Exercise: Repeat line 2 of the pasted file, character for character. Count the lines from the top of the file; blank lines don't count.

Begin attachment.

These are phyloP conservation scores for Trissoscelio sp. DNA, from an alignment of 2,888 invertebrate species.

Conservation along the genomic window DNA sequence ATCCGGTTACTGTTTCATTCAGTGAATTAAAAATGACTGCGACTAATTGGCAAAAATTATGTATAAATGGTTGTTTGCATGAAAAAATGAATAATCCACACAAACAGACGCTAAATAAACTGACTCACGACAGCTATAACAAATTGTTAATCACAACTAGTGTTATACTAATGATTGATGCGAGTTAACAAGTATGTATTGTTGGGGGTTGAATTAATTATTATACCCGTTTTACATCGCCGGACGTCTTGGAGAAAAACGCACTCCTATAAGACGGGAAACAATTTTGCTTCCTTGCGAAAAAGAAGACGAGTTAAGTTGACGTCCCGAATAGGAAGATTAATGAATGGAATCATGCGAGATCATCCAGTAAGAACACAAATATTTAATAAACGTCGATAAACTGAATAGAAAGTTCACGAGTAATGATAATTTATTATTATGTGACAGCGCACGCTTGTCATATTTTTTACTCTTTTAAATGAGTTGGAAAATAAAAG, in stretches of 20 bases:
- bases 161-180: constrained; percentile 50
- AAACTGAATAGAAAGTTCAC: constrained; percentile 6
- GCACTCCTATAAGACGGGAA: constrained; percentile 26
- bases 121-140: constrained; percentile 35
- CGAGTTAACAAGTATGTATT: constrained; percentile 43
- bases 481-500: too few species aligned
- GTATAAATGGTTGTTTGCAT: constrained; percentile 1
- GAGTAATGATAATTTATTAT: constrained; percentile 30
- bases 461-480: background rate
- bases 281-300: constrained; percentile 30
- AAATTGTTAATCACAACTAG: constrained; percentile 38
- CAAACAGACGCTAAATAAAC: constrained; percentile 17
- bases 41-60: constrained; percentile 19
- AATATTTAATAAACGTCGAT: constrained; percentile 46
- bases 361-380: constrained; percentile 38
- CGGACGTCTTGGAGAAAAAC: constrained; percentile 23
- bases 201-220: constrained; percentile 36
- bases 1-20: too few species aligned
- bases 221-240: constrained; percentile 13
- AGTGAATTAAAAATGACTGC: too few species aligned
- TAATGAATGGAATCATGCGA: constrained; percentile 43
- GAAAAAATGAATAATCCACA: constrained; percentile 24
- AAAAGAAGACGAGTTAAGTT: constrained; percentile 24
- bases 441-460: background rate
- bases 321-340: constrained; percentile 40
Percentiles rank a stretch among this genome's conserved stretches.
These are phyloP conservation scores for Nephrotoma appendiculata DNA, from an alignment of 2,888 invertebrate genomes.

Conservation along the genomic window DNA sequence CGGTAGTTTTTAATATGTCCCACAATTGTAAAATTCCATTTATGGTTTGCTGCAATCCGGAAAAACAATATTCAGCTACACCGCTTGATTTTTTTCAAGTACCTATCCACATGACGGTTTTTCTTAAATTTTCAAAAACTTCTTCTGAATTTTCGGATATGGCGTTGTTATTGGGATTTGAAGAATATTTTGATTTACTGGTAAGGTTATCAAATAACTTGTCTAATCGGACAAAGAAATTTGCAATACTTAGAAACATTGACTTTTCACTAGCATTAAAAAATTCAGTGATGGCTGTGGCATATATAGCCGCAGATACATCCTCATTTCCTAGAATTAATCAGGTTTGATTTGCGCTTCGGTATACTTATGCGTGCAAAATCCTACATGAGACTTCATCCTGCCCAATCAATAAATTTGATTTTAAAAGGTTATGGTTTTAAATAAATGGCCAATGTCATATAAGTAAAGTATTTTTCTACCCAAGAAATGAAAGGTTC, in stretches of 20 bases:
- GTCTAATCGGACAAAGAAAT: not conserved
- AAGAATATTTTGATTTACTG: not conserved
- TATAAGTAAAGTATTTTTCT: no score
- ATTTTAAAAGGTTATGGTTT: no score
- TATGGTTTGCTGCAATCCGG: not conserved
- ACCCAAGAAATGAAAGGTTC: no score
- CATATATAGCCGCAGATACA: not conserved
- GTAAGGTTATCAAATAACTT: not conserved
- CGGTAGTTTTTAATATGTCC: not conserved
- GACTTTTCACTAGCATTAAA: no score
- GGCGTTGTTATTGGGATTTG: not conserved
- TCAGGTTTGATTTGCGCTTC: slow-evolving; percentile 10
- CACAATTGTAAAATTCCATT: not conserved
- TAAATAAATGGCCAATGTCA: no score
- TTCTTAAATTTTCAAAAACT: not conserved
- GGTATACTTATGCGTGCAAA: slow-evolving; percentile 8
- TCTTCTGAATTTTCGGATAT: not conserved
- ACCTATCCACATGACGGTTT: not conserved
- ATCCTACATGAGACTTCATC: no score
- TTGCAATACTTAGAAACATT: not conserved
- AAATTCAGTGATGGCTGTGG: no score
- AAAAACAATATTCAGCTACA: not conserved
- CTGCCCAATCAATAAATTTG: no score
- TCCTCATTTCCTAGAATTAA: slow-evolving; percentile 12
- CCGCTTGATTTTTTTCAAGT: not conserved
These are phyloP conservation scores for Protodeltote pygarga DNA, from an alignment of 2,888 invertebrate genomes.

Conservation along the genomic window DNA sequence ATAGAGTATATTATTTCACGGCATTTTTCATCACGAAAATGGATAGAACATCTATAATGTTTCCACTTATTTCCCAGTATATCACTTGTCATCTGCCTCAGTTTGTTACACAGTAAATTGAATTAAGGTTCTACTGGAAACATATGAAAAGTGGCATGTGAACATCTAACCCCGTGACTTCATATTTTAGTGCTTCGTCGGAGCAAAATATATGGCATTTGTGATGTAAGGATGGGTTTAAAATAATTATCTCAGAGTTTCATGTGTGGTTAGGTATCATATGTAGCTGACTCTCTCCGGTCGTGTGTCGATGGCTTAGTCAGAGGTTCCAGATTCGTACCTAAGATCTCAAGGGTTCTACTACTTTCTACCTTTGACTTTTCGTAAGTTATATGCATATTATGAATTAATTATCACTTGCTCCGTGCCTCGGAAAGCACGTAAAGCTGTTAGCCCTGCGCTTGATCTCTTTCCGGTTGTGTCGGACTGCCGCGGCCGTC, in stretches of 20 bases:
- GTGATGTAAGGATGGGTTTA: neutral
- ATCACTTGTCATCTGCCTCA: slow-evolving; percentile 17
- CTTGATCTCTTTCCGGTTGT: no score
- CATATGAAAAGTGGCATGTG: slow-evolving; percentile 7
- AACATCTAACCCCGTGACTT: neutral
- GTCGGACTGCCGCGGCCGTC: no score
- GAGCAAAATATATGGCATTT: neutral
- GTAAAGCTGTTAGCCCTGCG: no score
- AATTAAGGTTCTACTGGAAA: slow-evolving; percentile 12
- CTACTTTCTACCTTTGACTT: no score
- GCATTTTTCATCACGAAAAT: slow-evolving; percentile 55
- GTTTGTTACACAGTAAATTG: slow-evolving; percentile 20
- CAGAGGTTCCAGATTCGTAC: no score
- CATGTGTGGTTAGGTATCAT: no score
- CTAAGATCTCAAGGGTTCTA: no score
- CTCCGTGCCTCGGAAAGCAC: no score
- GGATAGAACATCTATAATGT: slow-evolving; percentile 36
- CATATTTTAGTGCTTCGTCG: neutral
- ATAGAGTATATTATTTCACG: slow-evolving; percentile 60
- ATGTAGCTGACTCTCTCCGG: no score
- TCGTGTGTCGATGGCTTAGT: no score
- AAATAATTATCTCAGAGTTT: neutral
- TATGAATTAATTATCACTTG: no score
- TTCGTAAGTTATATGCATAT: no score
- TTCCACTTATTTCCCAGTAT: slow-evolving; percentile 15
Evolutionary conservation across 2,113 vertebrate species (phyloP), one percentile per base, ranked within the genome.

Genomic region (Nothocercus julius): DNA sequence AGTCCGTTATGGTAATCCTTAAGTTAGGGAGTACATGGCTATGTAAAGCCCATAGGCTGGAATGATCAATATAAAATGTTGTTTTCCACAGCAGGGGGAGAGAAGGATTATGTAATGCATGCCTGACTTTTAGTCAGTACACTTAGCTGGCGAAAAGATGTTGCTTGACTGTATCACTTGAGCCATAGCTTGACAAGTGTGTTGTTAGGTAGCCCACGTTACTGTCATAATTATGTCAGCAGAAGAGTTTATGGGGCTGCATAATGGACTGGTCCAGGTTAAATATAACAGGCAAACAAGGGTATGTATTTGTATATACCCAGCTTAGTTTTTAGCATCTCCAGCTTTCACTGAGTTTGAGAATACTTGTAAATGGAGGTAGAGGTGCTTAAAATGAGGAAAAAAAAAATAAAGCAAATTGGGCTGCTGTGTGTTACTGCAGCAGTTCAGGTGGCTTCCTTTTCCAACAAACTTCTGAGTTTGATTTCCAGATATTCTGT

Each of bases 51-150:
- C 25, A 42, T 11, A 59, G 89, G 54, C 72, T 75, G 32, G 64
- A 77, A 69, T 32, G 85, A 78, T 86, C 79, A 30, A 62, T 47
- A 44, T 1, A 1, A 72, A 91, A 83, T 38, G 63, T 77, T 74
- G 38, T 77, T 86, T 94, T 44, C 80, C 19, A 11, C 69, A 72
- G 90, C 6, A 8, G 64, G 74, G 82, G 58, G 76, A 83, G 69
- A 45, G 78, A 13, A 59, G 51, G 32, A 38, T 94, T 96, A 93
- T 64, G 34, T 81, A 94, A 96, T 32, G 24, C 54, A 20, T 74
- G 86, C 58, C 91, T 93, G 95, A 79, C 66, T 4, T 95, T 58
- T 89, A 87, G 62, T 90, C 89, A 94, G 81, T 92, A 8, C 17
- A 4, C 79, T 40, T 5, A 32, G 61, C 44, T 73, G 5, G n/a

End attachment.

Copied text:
Conservation along the genomic window DNA sequence ATCCGGTTACTGTTTCATTCAGTGAATTAAAAATGACTGCGACTAATTGGCAAAAATTATGTATAAATGGTTGTTTGCATGAAAAAATGAATAATCCACACAAACAGACGCTAAATAAACTGACTCACGACAGCTATAACAAATTGTTAATCACAACTAGTGTTATACTAATGATTGATGCGAGTTAACAAGTATGTATTGTTGGGGGTTGAATTAATTATTATACCCGTTTTACATCGCCGGACGTCTTGGAGAAAAACGCACTCCTATAAGACGGGAAACAATTTTGCTTCCTTGCGAAAAAGAAGACGAGTTAAGTTGACGTCCCGAATAGGAAGATTAATGAATGGAATCATGCGAGATCATCCAGTAAGAACACAAATATTTAATAAACGTCGATAAACTGAATAGAAAGTTCACGAGTAATGATAATTTATTATTATGTGACAGCGCACGCTTGTCATATTTTTTACTCTTTTAAATGAGTTGGAAAATAAAAG, in stretches of 20 bases: